YAH: So what has kept you from going out and doing that?
KC: Myself. And I think something happens where you partner with good people who let the production happen and you challenge each other and make it happen and you are on the set the next day. I think as an artist you need to keep creating and making art even if you aren’t getting paid for it. You have to keep that channel open and you keep learning. And I do. Every time I learn something new. For instance, we are shooting another short tomorrow. I love it. It’s great. It’s so exhausting on top of everything else but so worth it, and could pay off into something. Why wouldn’t I direct the next Twilight series?
YAH: Any writing?
KC: I have written some feature scripts. I have written a TV pilot. I am in the middle of writing a good thriller that is an indictment of cosmetic surgery and how younger and younger actresses are having plastic surgery, how we have morally and psychically invaded actors. This is a scathing indictment on Hollywood and how it will eat you up. The subtitle of my radio show The Call Sheet is Tales from the Bone Machine and this script is a bone machine and it grinds and grinds. You won’t like it at all. It’s very violent and graphic in a few scenes.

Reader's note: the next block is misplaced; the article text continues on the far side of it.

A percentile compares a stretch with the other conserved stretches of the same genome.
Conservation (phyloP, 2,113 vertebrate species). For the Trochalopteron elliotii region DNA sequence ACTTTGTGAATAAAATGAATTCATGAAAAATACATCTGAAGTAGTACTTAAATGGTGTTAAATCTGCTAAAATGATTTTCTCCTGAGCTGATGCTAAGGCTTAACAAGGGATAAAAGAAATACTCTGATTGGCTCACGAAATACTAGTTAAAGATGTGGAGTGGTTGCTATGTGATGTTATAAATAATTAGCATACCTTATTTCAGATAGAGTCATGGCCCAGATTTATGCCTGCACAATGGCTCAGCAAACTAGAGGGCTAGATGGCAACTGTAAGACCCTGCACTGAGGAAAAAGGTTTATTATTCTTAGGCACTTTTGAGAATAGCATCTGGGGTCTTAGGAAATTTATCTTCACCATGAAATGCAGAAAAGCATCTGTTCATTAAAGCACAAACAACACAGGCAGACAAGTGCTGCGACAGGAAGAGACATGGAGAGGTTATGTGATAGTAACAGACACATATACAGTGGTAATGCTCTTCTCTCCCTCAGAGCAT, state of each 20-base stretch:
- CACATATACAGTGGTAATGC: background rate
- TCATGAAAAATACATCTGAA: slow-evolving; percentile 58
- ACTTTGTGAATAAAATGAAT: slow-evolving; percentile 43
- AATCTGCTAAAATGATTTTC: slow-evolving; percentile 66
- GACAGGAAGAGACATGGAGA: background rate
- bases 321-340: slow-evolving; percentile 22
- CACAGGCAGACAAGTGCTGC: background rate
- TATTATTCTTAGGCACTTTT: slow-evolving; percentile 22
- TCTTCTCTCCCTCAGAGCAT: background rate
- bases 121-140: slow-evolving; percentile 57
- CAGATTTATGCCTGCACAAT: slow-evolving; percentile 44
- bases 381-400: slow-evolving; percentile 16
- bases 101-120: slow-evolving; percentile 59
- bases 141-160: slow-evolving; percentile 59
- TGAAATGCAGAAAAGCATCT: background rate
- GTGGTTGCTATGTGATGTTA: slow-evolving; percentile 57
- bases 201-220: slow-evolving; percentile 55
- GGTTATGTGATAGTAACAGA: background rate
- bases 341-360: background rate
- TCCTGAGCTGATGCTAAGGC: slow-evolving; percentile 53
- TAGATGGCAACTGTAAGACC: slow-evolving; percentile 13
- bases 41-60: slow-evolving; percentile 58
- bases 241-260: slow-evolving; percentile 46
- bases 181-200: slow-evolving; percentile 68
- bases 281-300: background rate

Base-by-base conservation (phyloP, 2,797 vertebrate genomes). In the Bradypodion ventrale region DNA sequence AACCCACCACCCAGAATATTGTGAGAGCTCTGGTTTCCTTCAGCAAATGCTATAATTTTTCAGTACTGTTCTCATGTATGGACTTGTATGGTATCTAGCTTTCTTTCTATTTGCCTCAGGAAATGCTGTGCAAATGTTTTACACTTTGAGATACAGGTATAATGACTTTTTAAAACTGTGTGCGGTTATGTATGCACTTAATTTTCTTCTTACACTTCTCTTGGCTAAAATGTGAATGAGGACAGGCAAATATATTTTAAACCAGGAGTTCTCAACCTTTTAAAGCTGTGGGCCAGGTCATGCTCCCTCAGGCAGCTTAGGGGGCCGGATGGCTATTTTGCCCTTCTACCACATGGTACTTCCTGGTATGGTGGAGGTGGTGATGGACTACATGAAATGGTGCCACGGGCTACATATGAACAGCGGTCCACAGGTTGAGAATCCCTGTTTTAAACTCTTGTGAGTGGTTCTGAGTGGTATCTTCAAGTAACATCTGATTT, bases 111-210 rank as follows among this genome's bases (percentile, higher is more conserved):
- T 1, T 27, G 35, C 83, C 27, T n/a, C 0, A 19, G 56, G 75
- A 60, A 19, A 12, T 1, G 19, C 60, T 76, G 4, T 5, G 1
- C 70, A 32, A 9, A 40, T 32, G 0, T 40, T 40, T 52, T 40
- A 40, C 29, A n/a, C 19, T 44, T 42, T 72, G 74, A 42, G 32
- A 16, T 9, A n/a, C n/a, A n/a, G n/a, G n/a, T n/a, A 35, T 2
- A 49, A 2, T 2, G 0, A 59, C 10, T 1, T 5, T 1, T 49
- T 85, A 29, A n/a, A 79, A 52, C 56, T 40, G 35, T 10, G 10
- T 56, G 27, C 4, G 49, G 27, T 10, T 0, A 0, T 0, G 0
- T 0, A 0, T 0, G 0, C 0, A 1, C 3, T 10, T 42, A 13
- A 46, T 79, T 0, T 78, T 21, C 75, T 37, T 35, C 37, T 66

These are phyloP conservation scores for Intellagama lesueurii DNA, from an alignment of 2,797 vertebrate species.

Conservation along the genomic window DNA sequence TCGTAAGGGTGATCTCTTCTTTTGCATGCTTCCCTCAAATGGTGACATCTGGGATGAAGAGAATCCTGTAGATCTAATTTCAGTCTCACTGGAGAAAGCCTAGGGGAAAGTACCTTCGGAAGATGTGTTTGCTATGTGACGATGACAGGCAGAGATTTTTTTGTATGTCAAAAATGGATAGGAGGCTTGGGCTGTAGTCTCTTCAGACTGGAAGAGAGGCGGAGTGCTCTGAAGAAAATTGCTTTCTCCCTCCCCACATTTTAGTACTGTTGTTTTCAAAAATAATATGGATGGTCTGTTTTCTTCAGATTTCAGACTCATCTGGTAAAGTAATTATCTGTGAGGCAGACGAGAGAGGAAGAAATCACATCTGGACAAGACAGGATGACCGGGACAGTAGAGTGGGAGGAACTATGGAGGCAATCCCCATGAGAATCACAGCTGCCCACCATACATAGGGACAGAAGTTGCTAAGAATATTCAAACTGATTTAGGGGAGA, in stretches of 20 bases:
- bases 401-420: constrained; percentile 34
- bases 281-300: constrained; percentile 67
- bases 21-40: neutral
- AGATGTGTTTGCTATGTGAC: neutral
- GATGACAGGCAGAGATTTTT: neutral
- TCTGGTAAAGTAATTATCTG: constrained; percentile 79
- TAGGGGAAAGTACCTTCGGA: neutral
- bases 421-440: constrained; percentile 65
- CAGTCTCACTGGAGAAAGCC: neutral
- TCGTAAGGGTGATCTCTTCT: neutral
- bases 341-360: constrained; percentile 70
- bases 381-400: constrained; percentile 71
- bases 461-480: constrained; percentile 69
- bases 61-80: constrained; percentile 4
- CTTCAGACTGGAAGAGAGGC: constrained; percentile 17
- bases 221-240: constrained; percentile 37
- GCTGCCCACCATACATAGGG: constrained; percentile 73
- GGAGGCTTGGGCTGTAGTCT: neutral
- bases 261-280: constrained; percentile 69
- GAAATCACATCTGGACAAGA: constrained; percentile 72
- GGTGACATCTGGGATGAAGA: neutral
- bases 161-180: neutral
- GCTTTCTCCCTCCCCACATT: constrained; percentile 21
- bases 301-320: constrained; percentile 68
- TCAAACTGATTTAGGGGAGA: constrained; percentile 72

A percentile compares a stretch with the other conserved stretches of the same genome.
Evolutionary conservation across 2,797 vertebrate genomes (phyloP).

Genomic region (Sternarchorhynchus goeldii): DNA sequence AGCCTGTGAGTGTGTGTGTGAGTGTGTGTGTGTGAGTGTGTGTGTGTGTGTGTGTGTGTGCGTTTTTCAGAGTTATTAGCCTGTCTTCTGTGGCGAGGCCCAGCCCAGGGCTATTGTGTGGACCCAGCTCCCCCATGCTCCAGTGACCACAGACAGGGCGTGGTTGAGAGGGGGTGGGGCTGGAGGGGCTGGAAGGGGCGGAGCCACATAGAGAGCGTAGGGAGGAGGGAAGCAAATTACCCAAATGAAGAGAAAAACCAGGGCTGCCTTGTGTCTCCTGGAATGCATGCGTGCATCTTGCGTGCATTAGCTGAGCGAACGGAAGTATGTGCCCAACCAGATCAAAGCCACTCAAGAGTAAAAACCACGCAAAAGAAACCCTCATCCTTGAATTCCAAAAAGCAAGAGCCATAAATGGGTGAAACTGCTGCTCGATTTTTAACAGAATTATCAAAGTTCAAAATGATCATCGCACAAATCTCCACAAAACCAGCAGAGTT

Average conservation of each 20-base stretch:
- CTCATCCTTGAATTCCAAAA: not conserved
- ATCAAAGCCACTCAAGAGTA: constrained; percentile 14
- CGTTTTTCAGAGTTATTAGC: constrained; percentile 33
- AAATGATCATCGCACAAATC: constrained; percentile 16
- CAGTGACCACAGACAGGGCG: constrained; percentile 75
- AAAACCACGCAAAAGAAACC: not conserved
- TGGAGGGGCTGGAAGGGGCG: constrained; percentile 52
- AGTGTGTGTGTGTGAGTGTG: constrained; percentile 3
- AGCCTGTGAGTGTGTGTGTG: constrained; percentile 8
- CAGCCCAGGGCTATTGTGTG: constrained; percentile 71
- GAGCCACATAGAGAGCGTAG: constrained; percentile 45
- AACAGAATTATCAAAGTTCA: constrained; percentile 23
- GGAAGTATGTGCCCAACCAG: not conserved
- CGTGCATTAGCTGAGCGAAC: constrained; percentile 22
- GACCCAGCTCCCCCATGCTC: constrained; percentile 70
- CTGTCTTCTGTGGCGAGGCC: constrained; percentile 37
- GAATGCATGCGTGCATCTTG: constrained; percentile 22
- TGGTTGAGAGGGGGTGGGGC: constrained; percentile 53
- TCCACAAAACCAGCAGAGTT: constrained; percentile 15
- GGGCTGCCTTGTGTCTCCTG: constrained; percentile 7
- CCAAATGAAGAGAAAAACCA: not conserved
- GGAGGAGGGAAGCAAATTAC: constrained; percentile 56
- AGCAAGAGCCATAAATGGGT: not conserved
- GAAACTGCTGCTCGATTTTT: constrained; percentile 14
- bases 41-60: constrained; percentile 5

YAH: You do a Radio Talk Show. How long have you been doing that?
KC: About a year. I got into it after being a guest on one of the shows in the network. One of the producers approached me and said they liked what they heard and asked if I would be interested in doing an hour a week. We don’t have advertisers so we can curse like sailors. Be sure to listen Saturday nights 8pm The Call Sheet: Tales of the Bone Machine at Skidrow Studios.com
YAH: You appeared in a film Waking to be released January 18th.